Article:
Technical Writing, October 17th, 2013


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Technical Writing, October 17th, 2013

  1. 1. TODAY 1) 2) 3) 4) Citations: why they matter APA, MLA, CBE, CSE, “Chicago” Style Activity: citing your sources and checkin’ it twice Homework
  2. 2. Citations With any luck, you learned all of this in 111/112 and remember it, but today, we’re going to talk about references and citation. Citations are of critical importance in technical communication for three reasons:
  3. 3. Reason 1: Ethics. No one wants to trust a lying liar thief liar thief jerkwad thief liar.
  4. 4. Reason 2: Ethos. If you’re giving me information, I want to know you got it from an expert.
  5. 5. Reason 3: Breadcrumbs. If you’re doing it right, you’re not giving your audience ALL of the information in a source. But if the audience WANTS all that information, they need to know how to get it.
  6. 6. Styles Citation styles are really as diverse as publications; many journals will ask for their own little tweaks. But the big, core citation formats are: MLA, APA, CSE and Chicago style/Turabian
  7. 7. MLA MLA format is the style of the Modern Language Association. It is used primarily, as you might guess from the name, in English and other language disciplines, though it is also favored by some of the humanities. Many people learn MLA because they learn citation in an English class.
  8. 8. APA APA is the format of the American Psychological Association. Once favored only by psychologists/psychiatrists, it is now the general format used by all social sciences (sociology, political science, criminal justice) as well as many nursing programs. It is also favored by tech-minded humanities (such as the computers and writing wing of composition) because of the stress it places on dates.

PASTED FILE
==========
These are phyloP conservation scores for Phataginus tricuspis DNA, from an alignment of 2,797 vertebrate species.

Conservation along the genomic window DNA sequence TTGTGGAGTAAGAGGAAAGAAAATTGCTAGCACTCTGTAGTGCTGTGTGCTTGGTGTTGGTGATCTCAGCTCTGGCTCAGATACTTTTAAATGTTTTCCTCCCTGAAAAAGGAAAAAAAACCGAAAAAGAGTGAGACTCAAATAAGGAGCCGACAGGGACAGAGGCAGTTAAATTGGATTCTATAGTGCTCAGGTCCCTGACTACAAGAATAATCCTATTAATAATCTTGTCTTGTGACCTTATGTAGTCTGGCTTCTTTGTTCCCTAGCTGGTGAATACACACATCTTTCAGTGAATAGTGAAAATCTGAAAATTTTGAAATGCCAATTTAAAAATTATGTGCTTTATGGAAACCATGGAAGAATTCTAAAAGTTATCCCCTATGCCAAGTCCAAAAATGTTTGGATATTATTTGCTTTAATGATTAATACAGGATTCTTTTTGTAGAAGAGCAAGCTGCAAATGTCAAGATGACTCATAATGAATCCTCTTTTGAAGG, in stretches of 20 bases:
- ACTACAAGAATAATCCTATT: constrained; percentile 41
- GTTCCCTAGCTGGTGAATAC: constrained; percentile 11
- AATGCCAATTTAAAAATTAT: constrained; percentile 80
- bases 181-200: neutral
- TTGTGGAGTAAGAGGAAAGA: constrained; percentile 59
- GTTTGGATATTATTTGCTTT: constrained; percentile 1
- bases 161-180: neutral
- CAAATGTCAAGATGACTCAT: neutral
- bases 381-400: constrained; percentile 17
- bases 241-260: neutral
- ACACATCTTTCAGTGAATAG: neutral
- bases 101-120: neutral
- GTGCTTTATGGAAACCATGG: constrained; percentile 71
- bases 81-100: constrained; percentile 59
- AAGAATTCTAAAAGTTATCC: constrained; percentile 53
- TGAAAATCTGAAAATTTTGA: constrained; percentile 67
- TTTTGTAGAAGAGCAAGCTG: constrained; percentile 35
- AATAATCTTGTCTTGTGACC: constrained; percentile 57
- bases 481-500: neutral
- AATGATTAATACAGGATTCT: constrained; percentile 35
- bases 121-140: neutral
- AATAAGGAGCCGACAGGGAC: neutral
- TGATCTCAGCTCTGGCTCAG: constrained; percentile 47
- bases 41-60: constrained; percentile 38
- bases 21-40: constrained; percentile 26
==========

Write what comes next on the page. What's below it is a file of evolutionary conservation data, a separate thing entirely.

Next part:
9. 9. CSE CSE format is dictated by the Council of Science Editors (formerly the Council of Biology Editors/CBE). It is much more varied than MLA and APA, as it varies directly from editor to editor and hasn’t had a major independent style book published for several years. This is problematic, as styles have evolved dramatically in recent years, but the 2006 guide is acceptable.
  10. 10. Chicago Style/Turabian Chicago style was, for years and years, THE style used by almost everyone. The footnotes, with the “ibid” for second references to the same source. It is now used almost exclusively by historians. Some high schools still teach it.
  11. 11. I have posted… … some links to helpful resources for creating citations and reference lists on the course website (with today’s PPT). You’ll want to consult them during the activity.
  12. 12. Activity If you have sources already, you can skip to the next step of this activity. If you don’t, the first thing you need to do is find a potential source for your report. Once you’ve done that, I want you to create a citation for the reference, and write a sentence citing it (mostly to make sure you know how to do the in-text citation; you don’t have to keep the sentence).
  13. 13. When you finish… … find someone using the same citation format and check each other. Talk a bit about how things appear to work in your style. Let me know if you have questions.
  14. 14. Spend the rest of class … doing some research/starting to structure your research report. If I can help, let me know. For next Tuesday, read: Anderson, Chapter 7 And bring in the rough draft of your case study